Every day, about two people in the U.S. suc­cumb to fatal cycling acci­dents while more than 130 suffer harmful injuries. But in an era of increasing con­cern for the envi­ron­ment, cycling is an impor­tant mode of trans­porta­tion, one that could begin to replace gas-​​guzzling cars, trains, and buses. Indeed, Amer­i­cans could save the nation an esti­mated $7 bil­lion in com­muting costs if they biked instead of drove to neigh­bor­hood des­ti­na­tions such as the bank, post office, or gro­cery store.

In an effort to make cycling safer—and thus a more desir­able mode of transportation—students in Dis­tin­guished Pro­fessor Mechan­ical and Indus­trial Engi­neering Con­stan­tinos Mavroidis’ Bio­med­ical Mecha­tronics Lab­o­ra­tory have cre­ated a “Smart Bike,” which they call the Inter­ac­tive Bicy­clist Acci­dent Pre­ven­tion System, or iBAPS.

The project was part of the under­grad­uate stu­dent Cap­stone Design course, in which five senior mechan­ical engi­neering stu­dents worked with two of Mavroidis’ doc­toral can­di­dates to create the prototype.

The system is com­prised of two 3-​​D printed con­soles affixed to the front and back of the bicycle. Each con­sole con­tains two prox­imity sen­sors that detect a cyclist’s dis­tance from nearby objects. Laser lights project a vir­tual bicycle lane on either side of the bicycle to stress the cyclist’s safe zone on the street. If other vehi­cles intrude on this zone, the lasers will blink.

If an intruding vehicle gets close enough and the bike is trav­eling fast enough, the sen­sors will then trigger a built-​​in speaker to alert both cyclist and driver to a poten­tial collision.

The system is also equipped with two vibra­tors, built-​​in to the front con­sole and in con­tact with the han­dle­bars. If cyclists speed up as they approach an intersection—one of the most dan­gerous areas for biking—the han­dle­bars will vibrate.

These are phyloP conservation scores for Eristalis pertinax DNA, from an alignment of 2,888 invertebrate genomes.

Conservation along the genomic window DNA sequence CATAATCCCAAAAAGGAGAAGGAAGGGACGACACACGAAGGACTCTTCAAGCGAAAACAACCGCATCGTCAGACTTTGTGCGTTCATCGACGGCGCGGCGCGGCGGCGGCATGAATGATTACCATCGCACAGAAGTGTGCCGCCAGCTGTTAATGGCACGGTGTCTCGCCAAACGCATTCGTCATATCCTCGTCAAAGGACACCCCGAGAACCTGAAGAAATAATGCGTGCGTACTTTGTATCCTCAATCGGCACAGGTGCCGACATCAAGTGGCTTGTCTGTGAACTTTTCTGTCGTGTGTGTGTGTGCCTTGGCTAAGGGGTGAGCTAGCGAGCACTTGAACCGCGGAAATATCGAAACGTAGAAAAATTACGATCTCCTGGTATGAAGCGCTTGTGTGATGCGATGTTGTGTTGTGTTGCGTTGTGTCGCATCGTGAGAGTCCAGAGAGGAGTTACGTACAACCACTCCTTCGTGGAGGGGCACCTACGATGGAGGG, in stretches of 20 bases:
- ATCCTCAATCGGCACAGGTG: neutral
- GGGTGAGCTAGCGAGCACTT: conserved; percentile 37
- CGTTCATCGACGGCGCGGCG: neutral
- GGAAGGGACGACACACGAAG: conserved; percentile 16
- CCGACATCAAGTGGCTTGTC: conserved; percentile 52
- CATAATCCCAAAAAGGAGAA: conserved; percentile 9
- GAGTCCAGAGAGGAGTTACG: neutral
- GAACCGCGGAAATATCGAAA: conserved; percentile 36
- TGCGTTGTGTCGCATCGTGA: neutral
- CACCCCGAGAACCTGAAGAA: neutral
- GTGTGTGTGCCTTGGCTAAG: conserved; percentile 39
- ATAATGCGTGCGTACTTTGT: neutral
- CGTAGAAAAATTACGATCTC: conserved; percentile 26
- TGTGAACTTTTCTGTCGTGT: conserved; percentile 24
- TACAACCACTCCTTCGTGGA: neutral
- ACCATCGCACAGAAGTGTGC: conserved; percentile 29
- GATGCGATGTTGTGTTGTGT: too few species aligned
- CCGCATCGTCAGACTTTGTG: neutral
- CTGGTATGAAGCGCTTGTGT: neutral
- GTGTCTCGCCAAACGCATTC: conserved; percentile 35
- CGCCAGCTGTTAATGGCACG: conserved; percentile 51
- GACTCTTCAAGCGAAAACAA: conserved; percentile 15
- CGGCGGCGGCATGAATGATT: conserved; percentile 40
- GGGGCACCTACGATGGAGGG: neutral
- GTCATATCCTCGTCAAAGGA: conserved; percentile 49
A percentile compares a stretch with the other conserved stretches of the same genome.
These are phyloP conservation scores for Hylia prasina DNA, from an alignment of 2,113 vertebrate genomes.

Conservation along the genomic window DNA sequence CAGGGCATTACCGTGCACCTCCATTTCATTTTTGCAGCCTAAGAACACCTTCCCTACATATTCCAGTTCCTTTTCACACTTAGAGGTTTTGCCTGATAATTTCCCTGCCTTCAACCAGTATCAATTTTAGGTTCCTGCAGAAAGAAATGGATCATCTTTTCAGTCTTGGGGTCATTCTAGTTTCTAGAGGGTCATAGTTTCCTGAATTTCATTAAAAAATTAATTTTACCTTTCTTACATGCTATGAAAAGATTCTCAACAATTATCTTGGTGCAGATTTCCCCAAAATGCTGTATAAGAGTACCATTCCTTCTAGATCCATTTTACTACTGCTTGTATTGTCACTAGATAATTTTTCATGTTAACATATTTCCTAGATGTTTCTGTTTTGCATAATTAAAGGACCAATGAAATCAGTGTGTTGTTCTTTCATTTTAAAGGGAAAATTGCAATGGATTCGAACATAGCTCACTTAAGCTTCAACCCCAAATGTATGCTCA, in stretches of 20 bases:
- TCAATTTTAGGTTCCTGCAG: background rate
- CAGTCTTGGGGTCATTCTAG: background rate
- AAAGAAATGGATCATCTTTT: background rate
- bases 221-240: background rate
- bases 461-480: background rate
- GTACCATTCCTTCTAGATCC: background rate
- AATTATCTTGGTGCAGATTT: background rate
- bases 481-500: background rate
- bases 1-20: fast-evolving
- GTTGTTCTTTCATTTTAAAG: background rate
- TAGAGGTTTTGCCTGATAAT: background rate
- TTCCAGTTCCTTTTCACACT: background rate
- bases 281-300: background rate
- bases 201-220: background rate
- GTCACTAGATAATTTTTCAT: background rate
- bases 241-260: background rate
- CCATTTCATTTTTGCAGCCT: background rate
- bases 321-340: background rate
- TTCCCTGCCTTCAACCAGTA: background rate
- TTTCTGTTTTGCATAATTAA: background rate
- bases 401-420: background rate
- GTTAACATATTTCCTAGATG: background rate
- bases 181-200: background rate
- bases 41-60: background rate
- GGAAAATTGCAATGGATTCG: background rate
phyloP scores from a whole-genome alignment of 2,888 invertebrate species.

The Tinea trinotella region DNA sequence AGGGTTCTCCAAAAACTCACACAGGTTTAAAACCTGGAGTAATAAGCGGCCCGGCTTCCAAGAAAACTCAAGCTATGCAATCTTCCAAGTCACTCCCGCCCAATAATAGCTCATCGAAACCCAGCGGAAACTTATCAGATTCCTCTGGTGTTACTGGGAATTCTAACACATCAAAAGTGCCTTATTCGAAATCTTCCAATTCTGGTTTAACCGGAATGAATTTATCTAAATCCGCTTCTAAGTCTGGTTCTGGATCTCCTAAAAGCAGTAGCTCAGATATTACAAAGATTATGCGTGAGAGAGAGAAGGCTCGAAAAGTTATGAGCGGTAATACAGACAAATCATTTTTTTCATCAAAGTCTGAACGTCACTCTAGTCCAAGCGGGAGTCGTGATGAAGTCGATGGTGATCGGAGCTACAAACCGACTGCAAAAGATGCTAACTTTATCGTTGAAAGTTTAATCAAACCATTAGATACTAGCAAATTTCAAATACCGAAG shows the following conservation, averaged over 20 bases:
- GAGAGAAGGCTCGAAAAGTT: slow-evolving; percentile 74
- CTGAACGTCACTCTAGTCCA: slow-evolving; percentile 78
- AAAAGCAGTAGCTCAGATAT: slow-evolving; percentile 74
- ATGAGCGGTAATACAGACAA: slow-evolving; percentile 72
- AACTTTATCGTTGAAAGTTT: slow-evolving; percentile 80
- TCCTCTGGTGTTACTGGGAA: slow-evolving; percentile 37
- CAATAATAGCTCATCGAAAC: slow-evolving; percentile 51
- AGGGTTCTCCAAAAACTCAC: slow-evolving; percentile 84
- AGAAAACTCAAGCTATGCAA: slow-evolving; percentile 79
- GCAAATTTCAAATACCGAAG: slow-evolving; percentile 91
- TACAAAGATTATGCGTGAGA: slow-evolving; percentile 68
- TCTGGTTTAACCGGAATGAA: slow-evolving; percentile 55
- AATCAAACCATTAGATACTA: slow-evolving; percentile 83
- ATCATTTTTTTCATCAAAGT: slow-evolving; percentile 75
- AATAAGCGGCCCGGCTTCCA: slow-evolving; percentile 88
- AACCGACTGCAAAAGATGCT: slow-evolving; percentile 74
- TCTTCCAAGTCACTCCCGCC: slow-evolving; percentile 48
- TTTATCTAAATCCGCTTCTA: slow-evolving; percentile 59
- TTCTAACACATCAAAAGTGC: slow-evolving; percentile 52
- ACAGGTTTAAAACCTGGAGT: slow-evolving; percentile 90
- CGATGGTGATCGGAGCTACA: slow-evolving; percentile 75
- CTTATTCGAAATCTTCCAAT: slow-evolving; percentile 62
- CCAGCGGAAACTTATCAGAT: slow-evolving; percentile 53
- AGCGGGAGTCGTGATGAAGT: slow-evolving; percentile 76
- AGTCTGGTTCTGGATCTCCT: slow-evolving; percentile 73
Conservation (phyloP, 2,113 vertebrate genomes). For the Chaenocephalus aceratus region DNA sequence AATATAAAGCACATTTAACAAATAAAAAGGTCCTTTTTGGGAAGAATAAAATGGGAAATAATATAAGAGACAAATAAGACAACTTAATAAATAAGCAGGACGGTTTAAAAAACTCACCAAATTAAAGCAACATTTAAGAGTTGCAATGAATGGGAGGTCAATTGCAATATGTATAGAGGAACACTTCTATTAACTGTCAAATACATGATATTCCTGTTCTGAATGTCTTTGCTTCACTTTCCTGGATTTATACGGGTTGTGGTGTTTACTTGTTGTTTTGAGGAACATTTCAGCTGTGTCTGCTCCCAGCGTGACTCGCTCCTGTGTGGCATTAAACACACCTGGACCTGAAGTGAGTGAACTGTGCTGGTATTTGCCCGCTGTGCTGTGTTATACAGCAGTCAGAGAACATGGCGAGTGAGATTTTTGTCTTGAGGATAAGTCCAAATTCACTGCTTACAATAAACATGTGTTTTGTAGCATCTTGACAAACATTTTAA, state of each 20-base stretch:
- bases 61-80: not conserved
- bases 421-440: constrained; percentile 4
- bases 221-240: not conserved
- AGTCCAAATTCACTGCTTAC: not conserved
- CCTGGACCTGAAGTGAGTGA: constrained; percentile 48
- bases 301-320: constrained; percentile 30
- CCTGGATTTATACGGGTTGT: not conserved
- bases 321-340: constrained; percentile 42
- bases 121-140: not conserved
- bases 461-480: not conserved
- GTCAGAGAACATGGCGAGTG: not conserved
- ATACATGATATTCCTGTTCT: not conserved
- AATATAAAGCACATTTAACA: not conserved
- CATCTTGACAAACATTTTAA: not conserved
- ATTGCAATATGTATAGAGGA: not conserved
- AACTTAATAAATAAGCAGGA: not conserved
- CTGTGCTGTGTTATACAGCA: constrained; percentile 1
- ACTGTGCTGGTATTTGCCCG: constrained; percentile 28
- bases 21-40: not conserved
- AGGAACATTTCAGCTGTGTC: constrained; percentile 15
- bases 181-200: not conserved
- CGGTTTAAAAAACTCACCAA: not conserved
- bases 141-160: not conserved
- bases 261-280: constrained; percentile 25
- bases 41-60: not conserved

The housing and mount for the smart bike system were 3D printed in Mavroidis’ lab. Photo by Brooks Canaday.

The front and back con­soles are Blue­tooth enabled to com­mu­ni­cate with each other and with a smart­phone appli­ca­tion, which tells the system where it is on the map and also records the cyclist’s inter­ac­tions with other objects. Upon fur­ther devel­op­ment, the team hopes the app will pro­vide lon­gi­tu­dinal data to show cyclists how their behavior changes over time and indi­cate their level of safe biking habits. The system also includes a visual turn signal. While the system incor­po­rates a variety of existing tech­nolo­gies, “the key is it’s inter­ac­tive, which makes it a novel idea,” said stu­dent Philip Lena.

For example, stu­dent Mari­etta Alcover explained that “the smart­phone app will work with the phone’s GPS to send a signal to the front con­sole every time the bicycle is approaching an inter­sec­tion and not slowing down.”

The project earned the iBAPS team the MIE Cap­stone Award for biggest impact, as well as a $5,000 Provost Under­grad­uate Research Award. Next semester, four of the students—doctoral can­di­dates Amir B. Far­ja­dian and Qingchao Andy Kong and under­grad­u­ates Alexander Pepjonovich and Carlo Sartori—will join forces with an entering grad­uate stu­dent, Mahsa Hayeri, to carry on the work. They plan to fur­ther develop the smart­phone appli­ca­tion, test the pro­to­type, col­lect field data, and improve the design.

The student-​​researchers have patented sev­eral parts of the system with the help of the Center for Research Inno­va­tion and are looking into com­mer­cial­izing their product. “I truly believe this has huge com­mer­cial poten­tial,” Mavroidis said. “It is an inno­v­a­tive and useful tool that is needed by the market.”